Our Heritage

Founded in the turbulent era of the California Gold Rush, the Methodist Episcopal Church was organized in January 1852, to serve both the Grass Valley and Rough and Ready communities. The man most responsible for organization of the church was the Rev. Isaac Owen, a circuit rider from Indiana, who responded to the call from the Mission Board for missionaries in California. Traveling overland with his family in a wagon pulled by a team of oxen, Reverend Owen passed through Grass Valley on Sunday, January 23, 1849, stopping long enough to preach a sermon. Undaunted by the lack of a church to meet in, Owen plunged his cane into the ground, placed his hat on it to serve as an altar, and preached to a small crowd that had gathered to hear his words. It is believed that this was the first sermon preached in the area. From that simple observance of the Sabbath, Owen went on to help organize Methodist congregations in virtually every area within the California Conference, including Coloma — site of the original gold discovery at Sutter’s Mill (1849), Nevada City (1851), and the Grass Valley church in 1852. He also was instrumental in founding California Wesleyan College, known today as University of the Pacific, located in Stockton.


The first pastor of the Grass Valley/Rough and Ready Methodist church was R. R. Dunlap, who came to California from Missouri to take the post. Isaac Owen was appointed Presiding Elder. At the first Quarterly Conference held in Rough and Ready on April 10, 1852, the pastor reported 16 members at Rough and Ready and 12 at Grass Valley. Later that year, a small school building was purchased to serve as the first church. In 1854, a new plastered building was erected, the first of its kind in town. Both of these buildings, and those that followed, were on the same land occupied by today’s Grass Valley United Methodist Church. The Rough and Ready congregation broke away from Grass Valley and formed its own church in February 1854.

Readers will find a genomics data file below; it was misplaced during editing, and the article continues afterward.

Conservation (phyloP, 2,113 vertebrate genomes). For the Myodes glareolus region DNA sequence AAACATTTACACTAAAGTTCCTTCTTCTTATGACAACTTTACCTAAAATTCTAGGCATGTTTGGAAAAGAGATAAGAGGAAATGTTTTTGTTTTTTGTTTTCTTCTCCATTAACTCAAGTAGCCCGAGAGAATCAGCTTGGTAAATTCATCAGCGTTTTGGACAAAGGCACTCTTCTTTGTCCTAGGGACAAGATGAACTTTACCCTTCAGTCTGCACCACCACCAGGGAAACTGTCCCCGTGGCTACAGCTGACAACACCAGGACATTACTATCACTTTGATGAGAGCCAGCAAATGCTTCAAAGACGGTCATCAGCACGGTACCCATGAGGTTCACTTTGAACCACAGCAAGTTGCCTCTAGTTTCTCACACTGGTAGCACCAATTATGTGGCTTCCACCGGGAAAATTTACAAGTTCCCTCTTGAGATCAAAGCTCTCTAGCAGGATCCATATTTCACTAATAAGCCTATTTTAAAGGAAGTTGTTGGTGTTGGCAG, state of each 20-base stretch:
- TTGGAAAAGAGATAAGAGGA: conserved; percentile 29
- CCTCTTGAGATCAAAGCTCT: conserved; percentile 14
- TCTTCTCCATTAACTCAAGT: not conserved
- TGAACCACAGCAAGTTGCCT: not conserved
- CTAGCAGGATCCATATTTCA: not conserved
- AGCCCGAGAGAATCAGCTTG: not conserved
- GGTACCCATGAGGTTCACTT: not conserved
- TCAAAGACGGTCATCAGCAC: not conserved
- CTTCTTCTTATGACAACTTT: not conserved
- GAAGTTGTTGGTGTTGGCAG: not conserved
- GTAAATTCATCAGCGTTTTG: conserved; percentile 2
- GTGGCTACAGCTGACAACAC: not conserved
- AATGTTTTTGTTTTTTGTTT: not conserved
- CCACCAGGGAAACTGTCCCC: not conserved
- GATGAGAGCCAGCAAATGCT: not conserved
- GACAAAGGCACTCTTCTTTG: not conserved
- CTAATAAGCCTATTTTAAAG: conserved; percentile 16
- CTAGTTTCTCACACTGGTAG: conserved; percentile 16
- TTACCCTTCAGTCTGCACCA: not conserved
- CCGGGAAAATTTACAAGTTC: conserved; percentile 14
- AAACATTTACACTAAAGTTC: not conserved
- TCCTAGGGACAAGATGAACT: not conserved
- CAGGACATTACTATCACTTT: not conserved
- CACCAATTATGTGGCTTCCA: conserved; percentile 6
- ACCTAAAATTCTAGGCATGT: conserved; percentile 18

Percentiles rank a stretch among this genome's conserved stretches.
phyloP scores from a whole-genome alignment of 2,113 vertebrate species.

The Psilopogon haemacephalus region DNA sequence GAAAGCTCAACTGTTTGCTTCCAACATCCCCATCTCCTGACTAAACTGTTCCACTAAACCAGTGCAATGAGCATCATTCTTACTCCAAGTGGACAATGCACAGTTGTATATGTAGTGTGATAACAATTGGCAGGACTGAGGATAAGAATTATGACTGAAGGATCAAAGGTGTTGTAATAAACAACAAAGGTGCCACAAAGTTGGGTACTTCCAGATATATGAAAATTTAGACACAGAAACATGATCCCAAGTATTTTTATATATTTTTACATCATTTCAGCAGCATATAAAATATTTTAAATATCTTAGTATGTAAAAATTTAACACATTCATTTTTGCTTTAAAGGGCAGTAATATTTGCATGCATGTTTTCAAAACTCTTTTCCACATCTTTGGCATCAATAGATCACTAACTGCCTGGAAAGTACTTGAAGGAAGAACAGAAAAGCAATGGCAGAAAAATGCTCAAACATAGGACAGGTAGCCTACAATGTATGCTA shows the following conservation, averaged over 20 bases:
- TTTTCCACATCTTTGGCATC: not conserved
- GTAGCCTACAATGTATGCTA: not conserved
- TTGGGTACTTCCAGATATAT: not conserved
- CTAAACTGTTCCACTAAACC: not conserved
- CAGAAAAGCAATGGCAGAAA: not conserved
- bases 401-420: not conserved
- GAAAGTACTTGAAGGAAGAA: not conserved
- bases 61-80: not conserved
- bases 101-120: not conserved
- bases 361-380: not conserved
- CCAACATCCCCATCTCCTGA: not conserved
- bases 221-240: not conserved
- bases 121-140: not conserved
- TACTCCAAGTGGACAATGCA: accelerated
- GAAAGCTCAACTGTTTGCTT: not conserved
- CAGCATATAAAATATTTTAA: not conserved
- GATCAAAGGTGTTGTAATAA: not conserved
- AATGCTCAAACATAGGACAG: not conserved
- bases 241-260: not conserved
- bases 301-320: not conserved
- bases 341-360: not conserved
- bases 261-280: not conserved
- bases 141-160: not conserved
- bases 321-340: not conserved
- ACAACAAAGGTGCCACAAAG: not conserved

With the influx of Cornish hard rock miners into the area, the Grass Valley church grew rapidly, and in June 1872, construction of a magnificent new building began. Completed in August 1873, the new church was 80 feet long, 52 feet wide, and had a steeple that rose 75 feet in the sky. Total cost of the building was $16,600, most of which was raised or pledged before construction began.
Tragically, after meeting the church’s needs for 63 years, the building burned to the ground on August 19, 1936. The parsonage also was also destroyed, but fortunately most of the church records were saved because they were in a large safe in the basement. Artifacts from the remains of the building, including a portion of the bell and several communion cups, are presently on display in the entryway of the new Wesley Hall.
Ashes of the 1872 church had hardly cooled before plans were underway to build a new and finer building. The parsonage was rebuilt first to provide a home for the pastor. A building was constructed next to be used for worship while a new sanctuary was being built. That building was named Wesley Hall, and, though it was intended to be temporary, served as a fellowship and Sunday school class building until 1997 when it was replaced by the new Wesley Hall.
Thus a new era began for today’s United Methodist Church in Grass Valley. The building that houses the sanctuary today was dedicated on Palm Sunday, 1939. To provide a link to the past, the cornerstone laid in the previous church building on July 4, 1872, was recovered and re-laid in the new building on July 4, 1937. Sealed in place at the right of the entrance to the church, one side of the cornerstone bears the year “1872,” and the opposite side shows “1937.”
For more than 160 years the Methodist Church has served Grass Valley and Nevada County, it has weathered many economic, political, and social storms, including the Civil War, two World Wars, and the closing down of the area’s gold mines. Despite such adversities, the Grass Valley United Methodist Church has continued to flourish and provide enrichment to its members and the community through its worship, missions, fellowship, and outreach. We invite you to join us as we continue to move forward. It’s fun being part of the future!